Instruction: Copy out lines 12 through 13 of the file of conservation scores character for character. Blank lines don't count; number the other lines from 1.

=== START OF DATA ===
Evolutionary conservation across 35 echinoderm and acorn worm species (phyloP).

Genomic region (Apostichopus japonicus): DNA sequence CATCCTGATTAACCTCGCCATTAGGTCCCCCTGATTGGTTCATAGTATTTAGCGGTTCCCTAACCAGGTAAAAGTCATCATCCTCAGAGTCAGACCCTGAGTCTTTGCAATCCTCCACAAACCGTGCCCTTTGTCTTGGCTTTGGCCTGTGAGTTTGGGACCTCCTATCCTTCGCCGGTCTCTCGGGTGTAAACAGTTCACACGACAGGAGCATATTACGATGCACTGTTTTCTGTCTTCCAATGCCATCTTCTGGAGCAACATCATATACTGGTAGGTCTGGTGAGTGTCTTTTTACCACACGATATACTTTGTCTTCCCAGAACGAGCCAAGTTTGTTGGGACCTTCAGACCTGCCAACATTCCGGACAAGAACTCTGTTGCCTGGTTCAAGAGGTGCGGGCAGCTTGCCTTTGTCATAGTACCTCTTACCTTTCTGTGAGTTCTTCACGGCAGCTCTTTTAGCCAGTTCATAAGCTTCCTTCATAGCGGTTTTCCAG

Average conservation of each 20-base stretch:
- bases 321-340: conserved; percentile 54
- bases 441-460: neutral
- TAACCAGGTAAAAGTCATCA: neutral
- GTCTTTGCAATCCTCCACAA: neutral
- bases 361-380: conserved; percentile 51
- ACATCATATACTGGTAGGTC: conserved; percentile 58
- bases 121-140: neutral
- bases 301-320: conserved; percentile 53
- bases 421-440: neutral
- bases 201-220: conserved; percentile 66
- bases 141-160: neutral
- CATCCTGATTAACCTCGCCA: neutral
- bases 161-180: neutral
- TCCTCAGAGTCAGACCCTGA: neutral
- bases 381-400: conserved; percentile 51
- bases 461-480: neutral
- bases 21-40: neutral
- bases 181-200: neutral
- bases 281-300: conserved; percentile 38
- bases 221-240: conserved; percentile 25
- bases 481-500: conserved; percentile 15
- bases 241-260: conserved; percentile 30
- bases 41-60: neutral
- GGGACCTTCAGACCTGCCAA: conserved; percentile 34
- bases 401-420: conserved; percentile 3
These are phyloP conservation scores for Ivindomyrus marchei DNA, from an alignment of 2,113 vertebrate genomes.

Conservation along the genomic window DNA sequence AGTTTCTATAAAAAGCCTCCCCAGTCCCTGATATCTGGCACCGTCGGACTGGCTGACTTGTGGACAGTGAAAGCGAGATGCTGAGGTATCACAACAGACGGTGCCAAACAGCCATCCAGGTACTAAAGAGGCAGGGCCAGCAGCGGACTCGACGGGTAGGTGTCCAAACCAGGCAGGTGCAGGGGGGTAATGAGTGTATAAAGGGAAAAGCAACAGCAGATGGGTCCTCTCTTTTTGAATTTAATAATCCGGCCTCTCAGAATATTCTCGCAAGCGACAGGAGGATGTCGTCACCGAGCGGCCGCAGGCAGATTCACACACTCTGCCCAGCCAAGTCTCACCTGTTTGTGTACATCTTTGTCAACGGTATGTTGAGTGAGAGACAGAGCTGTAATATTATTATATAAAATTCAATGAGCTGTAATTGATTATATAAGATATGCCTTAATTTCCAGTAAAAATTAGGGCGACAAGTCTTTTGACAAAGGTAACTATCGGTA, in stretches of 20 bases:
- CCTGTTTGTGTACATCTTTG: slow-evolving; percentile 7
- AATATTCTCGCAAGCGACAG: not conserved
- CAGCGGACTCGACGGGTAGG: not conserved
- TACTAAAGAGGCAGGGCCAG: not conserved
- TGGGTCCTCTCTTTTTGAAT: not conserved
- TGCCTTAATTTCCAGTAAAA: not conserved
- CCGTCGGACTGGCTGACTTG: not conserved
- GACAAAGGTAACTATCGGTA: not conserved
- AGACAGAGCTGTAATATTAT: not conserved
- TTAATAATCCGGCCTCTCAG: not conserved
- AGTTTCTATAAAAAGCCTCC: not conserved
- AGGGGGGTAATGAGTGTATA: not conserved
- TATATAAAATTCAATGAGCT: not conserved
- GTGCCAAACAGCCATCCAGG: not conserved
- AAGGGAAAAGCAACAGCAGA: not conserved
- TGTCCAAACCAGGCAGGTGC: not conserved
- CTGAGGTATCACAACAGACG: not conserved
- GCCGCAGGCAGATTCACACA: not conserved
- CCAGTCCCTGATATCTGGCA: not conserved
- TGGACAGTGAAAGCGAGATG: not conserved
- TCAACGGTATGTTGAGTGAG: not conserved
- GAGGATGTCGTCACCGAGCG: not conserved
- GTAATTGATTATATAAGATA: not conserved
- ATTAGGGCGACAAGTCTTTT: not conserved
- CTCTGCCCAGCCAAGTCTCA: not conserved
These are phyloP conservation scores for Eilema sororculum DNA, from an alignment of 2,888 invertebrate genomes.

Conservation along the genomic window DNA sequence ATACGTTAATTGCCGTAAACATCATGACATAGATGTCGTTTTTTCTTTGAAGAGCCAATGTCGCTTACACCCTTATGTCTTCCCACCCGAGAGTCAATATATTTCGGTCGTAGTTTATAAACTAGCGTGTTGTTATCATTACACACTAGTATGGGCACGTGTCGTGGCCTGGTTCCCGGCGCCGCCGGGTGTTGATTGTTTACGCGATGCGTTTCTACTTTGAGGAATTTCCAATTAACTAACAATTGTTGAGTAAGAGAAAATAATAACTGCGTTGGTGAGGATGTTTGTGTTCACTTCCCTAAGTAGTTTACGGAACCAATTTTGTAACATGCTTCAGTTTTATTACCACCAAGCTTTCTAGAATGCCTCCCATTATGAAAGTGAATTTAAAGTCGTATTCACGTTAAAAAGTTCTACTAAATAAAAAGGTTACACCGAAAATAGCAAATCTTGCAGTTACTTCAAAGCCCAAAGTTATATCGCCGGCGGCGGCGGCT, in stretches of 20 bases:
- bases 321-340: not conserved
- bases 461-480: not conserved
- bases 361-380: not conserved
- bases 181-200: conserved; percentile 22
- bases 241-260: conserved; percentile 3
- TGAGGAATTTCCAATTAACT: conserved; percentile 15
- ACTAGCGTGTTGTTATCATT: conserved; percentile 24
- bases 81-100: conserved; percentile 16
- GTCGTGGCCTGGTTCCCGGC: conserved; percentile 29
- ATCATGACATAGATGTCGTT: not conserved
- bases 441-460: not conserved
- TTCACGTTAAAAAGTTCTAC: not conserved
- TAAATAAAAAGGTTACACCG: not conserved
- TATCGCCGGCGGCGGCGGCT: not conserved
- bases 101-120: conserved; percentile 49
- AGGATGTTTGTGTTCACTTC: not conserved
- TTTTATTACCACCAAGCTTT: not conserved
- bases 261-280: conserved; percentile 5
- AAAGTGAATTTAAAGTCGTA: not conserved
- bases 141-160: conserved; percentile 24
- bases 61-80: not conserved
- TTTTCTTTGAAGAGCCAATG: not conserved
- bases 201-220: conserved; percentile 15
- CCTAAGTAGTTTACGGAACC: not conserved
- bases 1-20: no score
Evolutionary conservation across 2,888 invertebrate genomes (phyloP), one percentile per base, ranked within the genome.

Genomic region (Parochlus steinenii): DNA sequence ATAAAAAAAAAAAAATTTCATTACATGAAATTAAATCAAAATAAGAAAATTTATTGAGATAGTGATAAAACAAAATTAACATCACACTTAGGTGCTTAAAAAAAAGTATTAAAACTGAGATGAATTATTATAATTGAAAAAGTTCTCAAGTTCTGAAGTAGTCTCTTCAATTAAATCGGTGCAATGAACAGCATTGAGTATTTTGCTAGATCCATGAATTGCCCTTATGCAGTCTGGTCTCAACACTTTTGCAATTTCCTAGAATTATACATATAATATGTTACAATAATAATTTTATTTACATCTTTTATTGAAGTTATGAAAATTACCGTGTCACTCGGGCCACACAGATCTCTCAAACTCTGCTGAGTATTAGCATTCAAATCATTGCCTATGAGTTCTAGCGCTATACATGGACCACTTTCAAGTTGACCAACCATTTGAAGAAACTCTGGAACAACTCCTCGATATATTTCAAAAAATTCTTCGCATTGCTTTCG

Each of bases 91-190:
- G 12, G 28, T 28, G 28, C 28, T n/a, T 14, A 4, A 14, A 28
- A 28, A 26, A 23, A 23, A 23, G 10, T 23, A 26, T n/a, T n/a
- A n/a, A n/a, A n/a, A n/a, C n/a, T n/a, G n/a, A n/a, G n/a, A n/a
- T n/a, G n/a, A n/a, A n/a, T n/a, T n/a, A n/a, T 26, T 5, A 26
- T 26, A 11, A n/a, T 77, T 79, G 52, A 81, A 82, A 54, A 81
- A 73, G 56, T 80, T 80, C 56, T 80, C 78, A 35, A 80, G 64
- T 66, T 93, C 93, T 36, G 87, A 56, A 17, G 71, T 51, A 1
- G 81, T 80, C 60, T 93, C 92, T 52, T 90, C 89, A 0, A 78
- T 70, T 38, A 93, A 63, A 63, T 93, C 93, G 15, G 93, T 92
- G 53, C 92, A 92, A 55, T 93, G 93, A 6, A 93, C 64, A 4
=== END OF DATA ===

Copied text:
- bases 421-440: neutral
- bases 201-220: conserved; percentile 66